• Another animal study showed that D8 reduced seizures in rats, suggesting that it may have some anticonvulsant properties.(4)
  • Delta-8 also has shown promise in reducing nausea. One study from the 1990s found that delta-8 helped reduce nausea and vomiting in children with various hematologic cancers.(5) No significant side effects were reported.
  • Another study found that delta-8 helped increase food consumption in mice, suggesting D8’s potential as a treatment in weight disorders.(6) They also found that delta-8 helped improve cognitive function as well.

None of the studies reported any negative effects from delta-8. Instead, delta-8-THC shows a lot of promise — like it’s fellow cannabinoids!

Feelin’ Great With D8

Many feel more at ease and comfortable with the high from delta-8. The inconsistency of the delta-9-THC experience (sometimes euphoric, sometimes anxiety-inducing) makes many reluctant to use cannabis products.

So, delta-8 users love how D8 lacks the icky paranoia aspects that delta-9-THC sometimes has. Some people say they even feel clear headed and that it helps them focus on creative activities. Since there are no anxiety-effects with delta-8-THC, you’re less likely to feel overwhelmed by the “high.”

Here’s what one of our Nano Delta 8 Infused Vegan Gummies fans had to say about the experience:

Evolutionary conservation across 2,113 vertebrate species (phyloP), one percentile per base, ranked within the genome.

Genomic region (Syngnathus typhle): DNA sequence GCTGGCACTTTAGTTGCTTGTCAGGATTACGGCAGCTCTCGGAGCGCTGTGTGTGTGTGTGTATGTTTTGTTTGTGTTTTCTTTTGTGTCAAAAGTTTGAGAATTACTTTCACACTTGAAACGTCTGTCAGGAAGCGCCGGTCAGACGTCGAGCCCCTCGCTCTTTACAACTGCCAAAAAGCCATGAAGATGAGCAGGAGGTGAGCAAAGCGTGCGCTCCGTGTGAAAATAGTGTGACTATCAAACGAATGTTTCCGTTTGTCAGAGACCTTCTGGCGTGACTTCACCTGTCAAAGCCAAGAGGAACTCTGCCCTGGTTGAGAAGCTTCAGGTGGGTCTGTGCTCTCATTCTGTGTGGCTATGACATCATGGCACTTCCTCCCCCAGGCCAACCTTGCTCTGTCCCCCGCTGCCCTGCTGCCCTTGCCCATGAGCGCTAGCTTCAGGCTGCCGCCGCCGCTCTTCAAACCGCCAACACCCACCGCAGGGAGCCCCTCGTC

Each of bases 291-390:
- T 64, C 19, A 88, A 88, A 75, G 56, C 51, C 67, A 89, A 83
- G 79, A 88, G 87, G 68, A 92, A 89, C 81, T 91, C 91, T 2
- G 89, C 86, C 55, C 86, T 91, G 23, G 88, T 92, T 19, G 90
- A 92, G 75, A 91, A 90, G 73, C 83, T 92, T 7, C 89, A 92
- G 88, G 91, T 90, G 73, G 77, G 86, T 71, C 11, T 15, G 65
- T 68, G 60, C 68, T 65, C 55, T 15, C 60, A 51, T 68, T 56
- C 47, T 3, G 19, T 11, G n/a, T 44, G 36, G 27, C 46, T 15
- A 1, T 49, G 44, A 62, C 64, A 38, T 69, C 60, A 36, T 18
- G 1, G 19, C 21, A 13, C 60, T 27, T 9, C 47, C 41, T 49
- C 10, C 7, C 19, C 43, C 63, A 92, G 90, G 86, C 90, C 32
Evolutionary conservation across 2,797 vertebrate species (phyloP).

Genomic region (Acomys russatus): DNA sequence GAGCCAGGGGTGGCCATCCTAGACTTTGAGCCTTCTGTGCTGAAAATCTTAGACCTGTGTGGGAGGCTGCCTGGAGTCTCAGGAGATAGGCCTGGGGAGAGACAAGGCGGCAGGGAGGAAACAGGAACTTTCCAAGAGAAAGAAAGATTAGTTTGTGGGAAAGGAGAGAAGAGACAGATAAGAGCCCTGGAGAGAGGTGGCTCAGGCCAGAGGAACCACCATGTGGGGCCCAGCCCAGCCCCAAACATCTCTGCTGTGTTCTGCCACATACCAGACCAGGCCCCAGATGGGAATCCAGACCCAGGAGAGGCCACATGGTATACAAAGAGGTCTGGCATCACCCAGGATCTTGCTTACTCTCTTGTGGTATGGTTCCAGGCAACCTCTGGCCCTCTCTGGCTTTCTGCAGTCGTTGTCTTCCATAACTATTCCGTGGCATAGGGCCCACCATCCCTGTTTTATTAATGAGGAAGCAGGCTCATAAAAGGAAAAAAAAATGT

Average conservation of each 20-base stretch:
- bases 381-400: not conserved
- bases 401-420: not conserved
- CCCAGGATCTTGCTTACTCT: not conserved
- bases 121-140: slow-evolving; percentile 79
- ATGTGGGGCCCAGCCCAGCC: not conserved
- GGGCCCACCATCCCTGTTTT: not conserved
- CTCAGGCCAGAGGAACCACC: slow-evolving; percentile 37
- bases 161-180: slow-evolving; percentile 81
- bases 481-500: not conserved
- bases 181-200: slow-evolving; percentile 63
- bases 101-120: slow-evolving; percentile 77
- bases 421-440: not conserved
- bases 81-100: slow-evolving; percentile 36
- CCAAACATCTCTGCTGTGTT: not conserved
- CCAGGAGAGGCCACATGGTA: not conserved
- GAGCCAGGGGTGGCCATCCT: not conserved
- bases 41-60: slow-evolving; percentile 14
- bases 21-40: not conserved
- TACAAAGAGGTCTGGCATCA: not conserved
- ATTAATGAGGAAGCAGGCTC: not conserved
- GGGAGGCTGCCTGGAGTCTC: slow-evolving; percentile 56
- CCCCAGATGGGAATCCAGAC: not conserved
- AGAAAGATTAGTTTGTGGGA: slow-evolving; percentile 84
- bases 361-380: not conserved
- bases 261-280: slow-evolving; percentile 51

“Not only are these very tasty, they are super relaxing and calming. My sleep has been phenomenal.” — Melanie

Many users report similar effects. There’s a high — but it relaxes you as opposed to putting you on edge.

Delta-8 & The Legal Debate

D8 is federally legal (as long as it’s derived from hemp). But that hasn’t stopped some people from making noise in several state legislatures.

Some states are looking at changing definitions of marijuana to include delta-8-THC along with delta-9-THC. Others are looking at more regulations on how cannabinoids are derived and produced in labs.

Many anti-D8 folks worry there could be hazardous unintended consequences — like accidents caused by users driving while buzzed.

But, the main concern is that, because D8’s not regulated like CBD, THC, or drugs, it’s a free-for-all. There aren’t any standards or guidelines about safe production or contaminant testing. This increases the risk of delta-8 being sold without going through any quality or purity checks.

Fair points. Which is why it’s important to go to a retailer you can trust. 

How To Buy Delta-8 Safely

For those who can’t w8 to lay hands on D8, here’s what you can do to buy it safely.

With no known significant safety issues, delta-8 products are flying off shelves. But, it’s still a new product. And not all retailers may follow stringent protocols when creating their D8 offerings.

Don’t be swindled by fakes. When buying any hemp-derived product, be sure you know exactly what you’re getting. The same is true for delta-8 products.